August 31, 2014 § Leave a comment
Animation of Frank Lloyd Wright’s Tree of Life by artist Daryl Alexsy.
Many in the “Martin House community” are well aware that the famed “Tree of Life” art glass design bears a popular name, one not given by Frank Lloyd Wright or Darwin D. Martin. The term first appears in print around 1968, coinciding with a major exhibition and sale of art glass from the Martin House complex through the Richard Feigen gallery, New York (1968-70). The Feigen gallery bought a number of pieces of Martin House art glass (including one or more “Tree of Life” windows) from John Crosby Freeman, then Curator of the nascent Maltwood Art Gallery at the University of British Columbia, Victoria, BC. Freeman had the enviable task of assembling an “Arts and Crafts” collection for the Maltwood, and had obtained 21 pieces of Martin House art glass from a dealer who most likely acquired them from Darwin R. Martin.
As to the burning question of the origin of the “Tree of Life” term (alternately written “tree-of-life”), Freeman has stated that he thinks the Feigen gallery may have come up with the name as a marketing device – a way to boost sales of the Martin glass by applying an evocative, romantic name. We may never know exactly when the term was first applied, or by whom, but one thing is clear: it stuck. The “Tree of Life” window soon became one of the most iconic of Wright’s Prairie house art glass designs, and this “brand” has been sought by major collections of decorative and fine arts world-wide.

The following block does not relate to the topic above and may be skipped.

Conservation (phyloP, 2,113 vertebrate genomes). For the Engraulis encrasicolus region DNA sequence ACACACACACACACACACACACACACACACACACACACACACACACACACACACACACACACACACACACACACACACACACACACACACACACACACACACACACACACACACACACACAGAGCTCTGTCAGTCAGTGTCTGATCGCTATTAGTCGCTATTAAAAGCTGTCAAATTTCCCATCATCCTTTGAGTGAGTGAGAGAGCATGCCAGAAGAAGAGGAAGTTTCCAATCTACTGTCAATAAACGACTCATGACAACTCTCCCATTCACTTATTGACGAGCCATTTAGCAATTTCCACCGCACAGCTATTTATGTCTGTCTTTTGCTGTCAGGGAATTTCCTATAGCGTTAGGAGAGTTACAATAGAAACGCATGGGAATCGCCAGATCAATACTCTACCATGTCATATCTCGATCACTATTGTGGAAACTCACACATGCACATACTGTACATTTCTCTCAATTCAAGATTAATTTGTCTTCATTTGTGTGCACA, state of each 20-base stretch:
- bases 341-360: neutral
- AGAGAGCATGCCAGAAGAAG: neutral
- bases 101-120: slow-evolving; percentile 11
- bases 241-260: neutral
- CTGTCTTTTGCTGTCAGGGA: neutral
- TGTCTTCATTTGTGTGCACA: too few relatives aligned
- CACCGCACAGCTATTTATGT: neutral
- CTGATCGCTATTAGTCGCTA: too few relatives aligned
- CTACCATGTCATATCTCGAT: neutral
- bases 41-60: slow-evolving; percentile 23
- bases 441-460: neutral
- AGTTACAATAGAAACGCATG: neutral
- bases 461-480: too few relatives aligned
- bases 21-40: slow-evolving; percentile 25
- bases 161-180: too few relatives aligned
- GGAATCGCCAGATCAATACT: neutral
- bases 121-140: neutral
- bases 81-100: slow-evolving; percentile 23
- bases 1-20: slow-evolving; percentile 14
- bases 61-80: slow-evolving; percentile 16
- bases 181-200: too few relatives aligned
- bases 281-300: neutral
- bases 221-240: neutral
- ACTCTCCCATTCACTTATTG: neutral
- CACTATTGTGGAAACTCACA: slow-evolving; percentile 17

August 29, 2014 § 4 Comments
From 1923 to 1956 Tangier was an International Zone, governed separately from the rest of Morocco by a loose collection of foreign governments. Known as the ‘Interzone’, the promise of cosmopolitan freedom attracted Western artists and writers in the 50s and 60s.
One of the most prolific – yet little-known – Tangier figure was the American poet, photographer, and artist Ira Cohen (1935 – 2011), who lived there during the 60s. Cohen published a literary magazine titled Gnaoua, meaning exorcism. It contained early writings from the including William Burroughs and Brion Gysin. Jimi Hendrix and other artists were portrayed in his “Mylar Images” and he created many record covers. Shamanistic and tantric experiences were technically and conceptually integrated into his photographic work and his work as a poet, musician and filmmaker began at the latest in the 70’s. A work by Ira Cohen was recently presented at Art Basel 38 / Kunst+Film by John Armleder. In 1970 Cohen moved to Kathmandu where he lived for ten years and built up an artist’s colony.
The pictures shot by chance, in spontaneity and irony, refer not only to Dadaism and its nonconformism but also to the anti-authoritarianism and social criticism of the Beat Generation, which also broke many taboos and developed new experimental ways of life. Cohen’s work reflects these influences in a most impressive way.